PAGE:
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Racism and Discrimination

Racism and Discrimination news and analysis from The Nation

  • June 8, 2006

    Borrowed Bodies

    In a New York courtroom, a jury must decide whether a hip-hop-loving young white man who beat a young black man with a baseball bat is guilty of assault or a hate crime.

    Patricia J. Williams

  • May 24, 2006

    Anatomy of a Murder

    Cynthia Carr's Our Town seeks to uncover hidden truths about a 1930 lynching in small-town Indiana. But Carr fails to break the code of silence that many of the town's inhabitants, including her grandparents, took to the grave.

    David Bradley

  • May 4, 2006

    On Native Grounds

    Alan Taylor's Divided Ground examines how land-grabbing settlers destroyed Indian society and how postrevolutionary politicians speeded their demise.

    Daniel Lazare

  • April 20, 2006

    A Darker Shade of Noir

    Walter Mosley's Fortunate Son is a serious novel about intimately connected yet diametrically opposed black and white stepbrothers.

    Robert Christgau

  • April 13, 2006

    A Short History of the Pads of Brillo

    Martians visiting planet Earth are mystified by the racist ruckus over Representative Cynthia McKinney's hair.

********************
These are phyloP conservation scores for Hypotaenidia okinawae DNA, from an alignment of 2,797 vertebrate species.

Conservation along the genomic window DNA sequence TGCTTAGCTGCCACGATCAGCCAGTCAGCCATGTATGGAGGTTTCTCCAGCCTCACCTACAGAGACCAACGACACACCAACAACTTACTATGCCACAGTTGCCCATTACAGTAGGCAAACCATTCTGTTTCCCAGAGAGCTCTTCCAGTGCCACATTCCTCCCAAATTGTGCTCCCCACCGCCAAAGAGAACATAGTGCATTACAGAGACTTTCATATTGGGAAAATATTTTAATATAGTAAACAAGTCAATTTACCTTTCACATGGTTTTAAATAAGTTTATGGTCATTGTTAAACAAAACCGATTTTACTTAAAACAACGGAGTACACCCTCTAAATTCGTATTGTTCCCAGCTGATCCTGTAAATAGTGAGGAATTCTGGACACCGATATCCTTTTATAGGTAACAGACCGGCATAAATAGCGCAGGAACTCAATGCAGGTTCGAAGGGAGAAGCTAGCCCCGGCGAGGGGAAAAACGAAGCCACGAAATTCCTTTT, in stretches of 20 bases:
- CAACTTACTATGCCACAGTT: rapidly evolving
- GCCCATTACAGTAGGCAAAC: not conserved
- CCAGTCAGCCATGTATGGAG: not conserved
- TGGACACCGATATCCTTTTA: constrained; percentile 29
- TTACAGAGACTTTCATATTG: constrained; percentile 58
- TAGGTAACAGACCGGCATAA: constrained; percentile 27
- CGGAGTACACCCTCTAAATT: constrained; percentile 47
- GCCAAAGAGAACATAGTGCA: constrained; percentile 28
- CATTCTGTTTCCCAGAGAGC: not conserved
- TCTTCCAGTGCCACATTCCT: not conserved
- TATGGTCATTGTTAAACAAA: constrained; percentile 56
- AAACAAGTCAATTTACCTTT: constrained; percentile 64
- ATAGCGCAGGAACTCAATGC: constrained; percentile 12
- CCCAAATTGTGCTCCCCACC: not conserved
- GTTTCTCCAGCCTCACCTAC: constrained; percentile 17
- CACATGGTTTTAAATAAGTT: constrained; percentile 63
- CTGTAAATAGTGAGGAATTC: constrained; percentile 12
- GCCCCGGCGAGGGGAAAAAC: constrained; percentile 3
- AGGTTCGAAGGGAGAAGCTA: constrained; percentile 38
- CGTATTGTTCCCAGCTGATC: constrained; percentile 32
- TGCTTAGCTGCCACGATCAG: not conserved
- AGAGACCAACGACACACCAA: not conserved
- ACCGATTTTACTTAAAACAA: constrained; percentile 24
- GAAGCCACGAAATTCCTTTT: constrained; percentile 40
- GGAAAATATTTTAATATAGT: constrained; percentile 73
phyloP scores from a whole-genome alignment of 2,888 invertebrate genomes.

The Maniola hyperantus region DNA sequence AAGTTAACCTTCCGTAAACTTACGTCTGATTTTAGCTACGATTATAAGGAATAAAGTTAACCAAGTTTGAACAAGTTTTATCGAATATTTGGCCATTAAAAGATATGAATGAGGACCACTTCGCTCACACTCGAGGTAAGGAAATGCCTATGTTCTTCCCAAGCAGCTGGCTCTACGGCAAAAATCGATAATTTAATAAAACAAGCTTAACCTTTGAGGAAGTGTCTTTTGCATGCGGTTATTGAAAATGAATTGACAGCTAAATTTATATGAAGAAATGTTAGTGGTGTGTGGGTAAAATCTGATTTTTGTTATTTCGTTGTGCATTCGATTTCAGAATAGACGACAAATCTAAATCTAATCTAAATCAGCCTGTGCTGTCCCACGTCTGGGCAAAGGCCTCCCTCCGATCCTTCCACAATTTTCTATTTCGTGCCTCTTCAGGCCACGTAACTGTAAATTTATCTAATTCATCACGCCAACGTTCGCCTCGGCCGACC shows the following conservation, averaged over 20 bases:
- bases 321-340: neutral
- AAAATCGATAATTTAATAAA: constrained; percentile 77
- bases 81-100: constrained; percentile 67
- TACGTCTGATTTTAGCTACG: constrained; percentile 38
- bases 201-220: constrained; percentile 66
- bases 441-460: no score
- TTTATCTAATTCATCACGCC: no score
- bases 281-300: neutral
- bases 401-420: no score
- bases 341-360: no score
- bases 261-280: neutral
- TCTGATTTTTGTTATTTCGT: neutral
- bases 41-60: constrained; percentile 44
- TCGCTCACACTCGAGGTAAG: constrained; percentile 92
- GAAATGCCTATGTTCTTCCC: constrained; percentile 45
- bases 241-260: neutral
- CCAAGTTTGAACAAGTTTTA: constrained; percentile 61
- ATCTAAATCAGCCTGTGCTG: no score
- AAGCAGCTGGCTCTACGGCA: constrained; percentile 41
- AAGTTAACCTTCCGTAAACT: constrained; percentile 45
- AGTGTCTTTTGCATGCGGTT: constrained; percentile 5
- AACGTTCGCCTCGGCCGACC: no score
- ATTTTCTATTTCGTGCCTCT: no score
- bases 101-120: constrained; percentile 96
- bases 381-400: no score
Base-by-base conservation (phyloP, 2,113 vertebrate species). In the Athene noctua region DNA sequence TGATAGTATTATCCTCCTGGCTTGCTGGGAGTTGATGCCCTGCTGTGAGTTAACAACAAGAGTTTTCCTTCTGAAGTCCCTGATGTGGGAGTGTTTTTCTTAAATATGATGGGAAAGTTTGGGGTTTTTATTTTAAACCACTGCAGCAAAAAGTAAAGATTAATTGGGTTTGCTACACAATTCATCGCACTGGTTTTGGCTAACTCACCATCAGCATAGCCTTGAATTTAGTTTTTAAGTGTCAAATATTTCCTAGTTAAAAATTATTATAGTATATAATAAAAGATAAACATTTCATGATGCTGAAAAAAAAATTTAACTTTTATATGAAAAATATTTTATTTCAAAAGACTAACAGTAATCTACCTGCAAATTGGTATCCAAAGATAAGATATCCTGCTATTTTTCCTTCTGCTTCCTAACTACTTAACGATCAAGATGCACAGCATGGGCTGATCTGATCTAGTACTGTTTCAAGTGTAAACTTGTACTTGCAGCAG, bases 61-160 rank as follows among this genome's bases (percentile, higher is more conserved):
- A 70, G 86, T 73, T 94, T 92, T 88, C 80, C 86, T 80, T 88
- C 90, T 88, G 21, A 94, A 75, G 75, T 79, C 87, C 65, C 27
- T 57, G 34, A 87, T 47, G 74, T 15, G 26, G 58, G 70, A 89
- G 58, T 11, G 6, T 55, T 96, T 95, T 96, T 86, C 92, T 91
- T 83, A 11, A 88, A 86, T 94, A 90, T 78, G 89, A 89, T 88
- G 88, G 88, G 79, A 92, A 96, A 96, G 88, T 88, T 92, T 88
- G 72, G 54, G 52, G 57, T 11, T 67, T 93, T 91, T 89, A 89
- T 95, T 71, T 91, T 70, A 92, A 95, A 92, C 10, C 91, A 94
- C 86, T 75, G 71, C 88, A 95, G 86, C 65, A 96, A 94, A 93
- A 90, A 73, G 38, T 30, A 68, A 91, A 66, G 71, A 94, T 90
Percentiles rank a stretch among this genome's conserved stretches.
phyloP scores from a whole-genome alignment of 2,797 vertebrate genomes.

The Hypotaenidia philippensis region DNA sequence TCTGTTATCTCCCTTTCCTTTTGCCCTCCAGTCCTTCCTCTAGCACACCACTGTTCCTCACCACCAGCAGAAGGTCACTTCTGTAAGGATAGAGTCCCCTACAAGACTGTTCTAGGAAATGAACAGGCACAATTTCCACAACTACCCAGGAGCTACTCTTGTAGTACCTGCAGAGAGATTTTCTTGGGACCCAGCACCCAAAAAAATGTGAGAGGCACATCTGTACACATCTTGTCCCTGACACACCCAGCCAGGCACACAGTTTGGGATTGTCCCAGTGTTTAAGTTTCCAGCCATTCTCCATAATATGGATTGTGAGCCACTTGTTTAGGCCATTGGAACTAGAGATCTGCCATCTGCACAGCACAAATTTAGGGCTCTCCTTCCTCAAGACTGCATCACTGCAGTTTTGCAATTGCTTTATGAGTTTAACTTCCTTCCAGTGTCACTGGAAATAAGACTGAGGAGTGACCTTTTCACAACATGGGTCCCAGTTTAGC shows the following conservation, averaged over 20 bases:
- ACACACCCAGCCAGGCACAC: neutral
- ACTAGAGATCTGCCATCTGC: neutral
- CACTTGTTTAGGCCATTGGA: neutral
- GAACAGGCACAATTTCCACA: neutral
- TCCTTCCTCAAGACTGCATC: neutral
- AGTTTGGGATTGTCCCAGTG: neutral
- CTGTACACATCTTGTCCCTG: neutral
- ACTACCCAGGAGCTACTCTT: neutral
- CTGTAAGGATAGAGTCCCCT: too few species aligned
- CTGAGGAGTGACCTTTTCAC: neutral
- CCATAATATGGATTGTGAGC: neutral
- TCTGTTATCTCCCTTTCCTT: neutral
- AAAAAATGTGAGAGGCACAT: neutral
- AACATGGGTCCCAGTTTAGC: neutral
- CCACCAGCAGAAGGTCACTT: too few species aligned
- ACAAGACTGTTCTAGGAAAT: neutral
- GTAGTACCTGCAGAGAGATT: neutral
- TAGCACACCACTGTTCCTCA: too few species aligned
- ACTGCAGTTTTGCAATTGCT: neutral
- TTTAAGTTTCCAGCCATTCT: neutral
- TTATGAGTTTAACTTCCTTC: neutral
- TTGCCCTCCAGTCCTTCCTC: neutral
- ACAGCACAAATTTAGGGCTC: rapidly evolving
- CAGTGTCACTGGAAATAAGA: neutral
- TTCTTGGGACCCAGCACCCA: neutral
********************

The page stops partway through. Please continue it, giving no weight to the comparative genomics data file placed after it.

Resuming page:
Patricia J. Williams

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  • April 13, 2006

    Suppressing the N.O. Vote

    Fewer than half of New Orleans's black voters will be able to participate in upcoming city elections, thanks to passive opposition from the Bush Administration and listless advocacy from Democrats.

    the Editors

  • March 23, 2006

    Republicanizing the Race Card

    David Duke and a cohort of white nationalists seek to reposition their minuscule movement at a time when their signature issues have been co-opted by pseudo-populist media personalities and the GOP.

    Max Blumenthal

  • March 22, 2006

    Erasing Whiteness

    If women expect to shed the cruel and calculating artifice of race in our lifetimes, we must contribute to the emerging generation of literature that deconstructs racial categories.

    Silja J.A. Talvi

  • March 9, 2006

    The Great Black Hope

    Taylor Branch concludes his staggering trilogy of the civil rights era with At Canaan's Edge, a relentlessly detailed narrative of Martin Luther King's desperate struggle to save the movement.

    Gerald Early

  • February 9, 2006

    The Color of Money

    Four new books explore the politics, culture and racial awareness of the hip-hop generation.

    Greg Tate

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